About Labradorite - History and Introduction
Labradorite is a remarkable gemstone named after its original place of discovery in Labrador, Canada. It was first discovered in 1770, on the Isle of Paul, near Nain, which is the northernmost settlement in the Canadian province of Newfoundland and Labrador. It has since been found in other places, including Finland, Norway, Madagascar, and Australia. Labradorite is highly sought after for its incredible iridescent properties, often appearing in the lustrous form of blue and green metallic tints. The remarkable optical effect is so strong and unique to labradorite, it was officially termed as "labradorescence" to differentiate it from typical iridescence. When viewed at certain angles, labradorite exhibits such captivating color that has led to Inuit legends stating that the Northern Lights shone down on the shores of Labrador and were captured inside these colorful stones.
As a member of the plagioclase feldspar group, there are a several gemstone varieties of labradorite, including spectrolite, a trade name for a rare variety of labradorite that shows the full spectrum of colors; rainbow moonstone, a trade name for a transparent labradorite that lacks iridescence but exhibits an attractive and intense adularescence; andesine-labradorite, a reddish labradorite color-enhanced through copper-diffusion; and sunstone, an orange to reddish labradorite famed for its aventurescence which results in attractive sparkling glittering effects.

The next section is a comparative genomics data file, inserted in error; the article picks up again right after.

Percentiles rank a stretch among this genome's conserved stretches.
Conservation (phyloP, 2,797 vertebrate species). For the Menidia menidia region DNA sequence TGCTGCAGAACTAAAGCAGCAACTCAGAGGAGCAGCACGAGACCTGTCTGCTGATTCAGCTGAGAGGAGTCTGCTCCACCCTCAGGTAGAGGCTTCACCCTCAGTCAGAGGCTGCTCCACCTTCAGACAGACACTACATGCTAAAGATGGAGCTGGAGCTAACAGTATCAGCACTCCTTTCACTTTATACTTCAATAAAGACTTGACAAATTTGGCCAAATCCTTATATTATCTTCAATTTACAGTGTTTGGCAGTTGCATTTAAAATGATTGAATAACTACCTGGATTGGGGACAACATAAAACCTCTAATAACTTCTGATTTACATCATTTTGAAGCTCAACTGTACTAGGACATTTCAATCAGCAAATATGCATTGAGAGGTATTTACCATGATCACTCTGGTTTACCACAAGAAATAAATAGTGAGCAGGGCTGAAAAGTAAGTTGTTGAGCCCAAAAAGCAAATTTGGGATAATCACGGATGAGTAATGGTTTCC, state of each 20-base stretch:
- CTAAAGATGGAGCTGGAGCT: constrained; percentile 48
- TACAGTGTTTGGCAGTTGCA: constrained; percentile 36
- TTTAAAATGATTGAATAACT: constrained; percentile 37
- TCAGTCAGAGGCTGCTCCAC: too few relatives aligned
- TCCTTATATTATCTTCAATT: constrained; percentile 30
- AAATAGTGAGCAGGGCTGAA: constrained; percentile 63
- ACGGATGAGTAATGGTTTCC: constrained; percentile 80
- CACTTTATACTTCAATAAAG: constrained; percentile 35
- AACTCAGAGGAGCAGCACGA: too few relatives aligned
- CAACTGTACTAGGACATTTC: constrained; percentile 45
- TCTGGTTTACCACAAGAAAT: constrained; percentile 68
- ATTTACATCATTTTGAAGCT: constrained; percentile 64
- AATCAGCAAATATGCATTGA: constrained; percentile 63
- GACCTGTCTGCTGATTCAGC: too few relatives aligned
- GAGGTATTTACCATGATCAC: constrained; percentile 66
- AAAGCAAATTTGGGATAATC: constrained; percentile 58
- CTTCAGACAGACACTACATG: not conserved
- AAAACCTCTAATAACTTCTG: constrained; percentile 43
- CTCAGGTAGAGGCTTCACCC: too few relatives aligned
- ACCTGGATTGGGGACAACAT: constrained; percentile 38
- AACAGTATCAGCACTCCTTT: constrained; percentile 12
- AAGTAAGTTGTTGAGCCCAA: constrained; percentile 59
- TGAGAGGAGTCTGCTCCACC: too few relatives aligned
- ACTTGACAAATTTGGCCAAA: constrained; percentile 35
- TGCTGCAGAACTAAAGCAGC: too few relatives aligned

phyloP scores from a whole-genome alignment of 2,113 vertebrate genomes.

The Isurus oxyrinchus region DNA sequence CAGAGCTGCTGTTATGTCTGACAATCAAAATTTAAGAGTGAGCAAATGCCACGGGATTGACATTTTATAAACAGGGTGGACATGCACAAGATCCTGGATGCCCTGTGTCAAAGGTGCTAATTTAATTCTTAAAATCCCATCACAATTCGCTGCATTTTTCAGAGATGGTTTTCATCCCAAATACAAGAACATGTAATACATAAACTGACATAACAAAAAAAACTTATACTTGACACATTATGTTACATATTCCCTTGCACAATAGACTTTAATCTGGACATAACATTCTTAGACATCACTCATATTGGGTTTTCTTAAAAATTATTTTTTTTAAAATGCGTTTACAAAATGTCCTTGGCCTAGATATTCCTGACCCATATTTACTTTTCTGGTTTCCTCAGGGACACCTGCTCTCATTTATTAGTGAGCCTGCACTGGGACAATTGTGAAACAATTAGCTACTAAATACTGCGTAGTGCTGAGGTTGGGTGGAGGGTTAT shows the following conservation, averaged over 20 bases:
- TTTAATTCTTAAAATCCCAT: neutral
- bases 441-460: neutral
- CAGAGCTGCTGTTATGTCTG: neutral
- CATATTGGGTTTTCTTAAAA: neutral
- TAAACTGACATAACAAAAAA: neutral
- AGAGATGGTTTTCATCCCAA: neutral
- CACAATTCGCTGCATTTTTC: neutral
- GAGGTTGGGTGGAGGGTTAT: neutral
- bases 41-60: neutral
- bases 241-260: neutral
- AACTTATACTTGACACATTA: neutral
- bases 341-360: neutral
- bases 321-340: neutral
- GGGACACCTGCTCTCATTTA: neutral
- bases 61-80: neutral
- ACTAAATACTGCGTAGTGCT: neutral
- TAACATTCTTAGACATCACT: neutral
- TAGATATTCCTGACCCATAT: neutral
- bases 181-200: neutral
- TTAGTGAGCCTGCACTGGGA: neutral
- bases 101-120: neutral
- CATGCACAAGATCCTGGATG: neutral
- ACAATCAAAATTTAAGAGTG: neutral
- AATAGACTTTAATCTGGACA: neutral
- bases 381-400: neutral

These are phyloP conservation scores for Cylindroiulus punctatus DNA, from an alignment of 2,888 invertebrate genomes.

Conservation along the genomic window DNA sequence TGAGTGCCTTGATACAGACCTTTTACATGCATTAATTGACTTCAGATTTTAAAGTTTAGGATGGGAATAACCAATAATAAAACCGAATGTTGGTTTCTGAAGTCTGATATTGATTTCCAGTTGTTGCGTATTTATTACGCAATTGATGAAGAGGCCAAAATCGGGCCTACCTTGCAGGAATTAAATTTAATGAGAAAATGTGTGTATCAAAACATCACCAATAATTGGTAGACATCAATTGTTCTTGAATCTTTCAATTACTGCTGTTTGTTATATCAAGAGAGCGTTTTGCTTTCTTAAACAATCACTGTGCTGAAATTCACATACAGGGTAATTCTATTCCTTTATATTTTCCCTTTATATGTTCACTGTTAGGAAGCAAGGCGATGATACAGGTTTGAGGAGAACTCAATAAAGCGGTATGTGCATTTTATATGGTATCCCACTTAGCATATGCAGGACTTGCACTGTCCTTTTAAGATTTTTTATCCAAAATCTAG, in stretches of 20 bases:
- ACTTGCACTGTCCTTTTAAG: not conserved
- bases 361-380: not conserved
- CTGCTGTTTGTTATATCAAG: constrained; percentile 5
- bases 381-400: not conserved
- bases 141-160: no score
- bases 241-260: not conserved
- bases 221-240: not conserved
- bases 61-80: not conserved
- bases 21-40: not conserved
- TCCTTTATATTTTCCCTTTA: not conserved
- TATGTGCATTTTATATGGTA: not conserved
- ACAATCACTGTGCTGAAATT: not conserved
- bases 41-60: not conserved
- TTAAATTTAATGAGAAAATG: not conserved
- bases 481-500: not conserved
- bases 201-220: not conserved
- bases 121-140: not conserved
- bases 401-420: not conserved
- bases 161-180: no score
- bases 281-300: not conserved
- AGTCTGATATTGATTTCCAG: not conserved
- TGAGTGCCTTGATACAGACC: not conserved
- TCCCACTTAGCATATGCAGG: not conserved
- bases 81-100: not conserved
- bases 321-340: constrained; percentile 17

Identifying Labradorite Back to Top
Since there are two main subgroups of feldspar that produce gem-quality material, labradorite can identified by its composition. Labradorite can be easily distinguished by its unique iridescent schiller effect, known as labradorescence. Transparent labradorite that exhibits adularescence, rather than iridescence, are traded as 'rainbow moonstone' rather than as 'labradorite'. Adularescence effects can often result in labradorite being falsely identified as moonstone. However, moonstone is a potassium feldspar and has a lower density and tends to form with monoclinic crystals.
Labradorite; Origin and Gemstone Sources Back to Top
Labradorite was first discovered on the Isle of Paul in Labrador, Canada (Labrador, Newfoundland). It has since been discovered in Australia, Finland, Madagascar, Mexico, Norway, Russia, Ukraine and the United States. Many would agree that some of the most colorful specimens (spectrolite) were mined from the Ylamaa Quarries in Lappeenranta, Finland, but to this day, the most important deposits are sourced from Labrador, Canada, at Nain and Tabor Island.